Show Your Work

by Austin Kleon

Troy Shu
Troy Shu
Updated at: February 23, 2024
Show Your Work
Show Your Work

What are the big ideas? 1. Your audience discovers you through the authentic sharing of your work and ideas. 2. Embracing a beginner's mindset opens up endless poss

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What are the big ideas?

  1. Your audience discovers you through the authentic sharing of your work and ideas.
  2. Embracing a beginner's mindset opens up endless possibilities and fosters creativity.
  3. Persistence and the willingness to share your learning journey are key to achieving success.
  4. Building a strong personal brand is about doing good work and sharing your unique story and influences.
  5. Teaching and sharing generously can enhance your own learning and attract a community of like-minded individuals.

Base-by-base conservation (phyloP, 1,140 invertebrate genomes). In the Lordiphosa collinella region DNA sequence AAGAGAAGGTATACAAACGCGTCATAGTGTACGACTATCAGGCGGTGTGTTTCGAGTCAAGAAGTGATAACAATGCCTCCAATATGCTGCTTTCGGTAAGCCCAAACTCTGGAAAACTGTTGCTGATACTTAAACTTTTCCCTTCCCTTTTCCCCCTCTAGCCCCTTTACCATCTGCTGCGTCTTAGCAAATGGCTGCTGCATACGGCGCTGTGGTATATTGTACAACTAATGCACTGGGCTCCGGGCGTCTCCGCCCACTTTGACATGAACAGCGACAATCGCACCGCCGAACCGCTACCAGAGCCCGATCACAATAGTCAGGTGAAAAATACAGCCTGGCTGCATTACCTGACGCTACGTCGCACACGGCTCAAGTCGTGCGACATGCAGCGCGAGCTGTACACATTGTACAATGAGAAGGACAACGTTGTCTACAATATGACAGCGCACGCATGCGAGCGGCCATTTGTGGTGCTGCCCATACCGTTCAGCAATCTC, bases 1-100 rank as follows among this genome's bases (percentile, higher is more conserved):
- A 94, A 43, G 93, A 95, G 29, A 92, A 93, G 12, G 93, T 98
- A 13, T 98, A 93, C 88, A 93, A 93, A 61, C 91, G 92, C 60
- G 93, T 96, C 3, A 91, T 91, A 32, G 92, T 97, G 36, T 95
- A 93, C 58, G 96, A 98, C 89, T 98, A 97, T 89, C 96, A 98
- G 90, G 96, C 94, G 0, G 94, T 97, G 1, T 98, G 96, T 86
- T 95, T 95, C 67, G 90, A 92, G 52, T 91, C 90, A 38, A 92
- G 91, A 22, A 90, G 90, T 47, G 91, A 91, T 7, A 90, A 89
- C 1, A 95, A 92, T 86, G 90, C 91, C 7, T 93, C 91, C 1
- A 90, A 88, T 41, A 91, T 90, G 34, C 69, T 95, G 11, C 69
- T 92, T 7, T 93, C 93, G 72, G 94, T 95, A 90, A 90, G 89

The Power of Sharing and Community in Creative Work

  • “You don’t really find an audience for your work; they find you.”
  • Almost all of the people Austin looks up to and tries to steal from today, regardless of their profession, have built sharing into their routine.
  • Instead of wasting their time “networking,” most people Austin know are taking advantage of the network. By generously sharing their ideas and their knowledge, they often gain an audience that they can then leverage when they need it—for fellowship, feedback, or patronage.
  • “Being a valuable part of a scenius is not necessarily about how smart or talented you are, but about what you have to contribute—the ideas you share, the quality of the connections you make, and the conversations you start.”
  • “Share what you love, and the people who love the same things will find you.”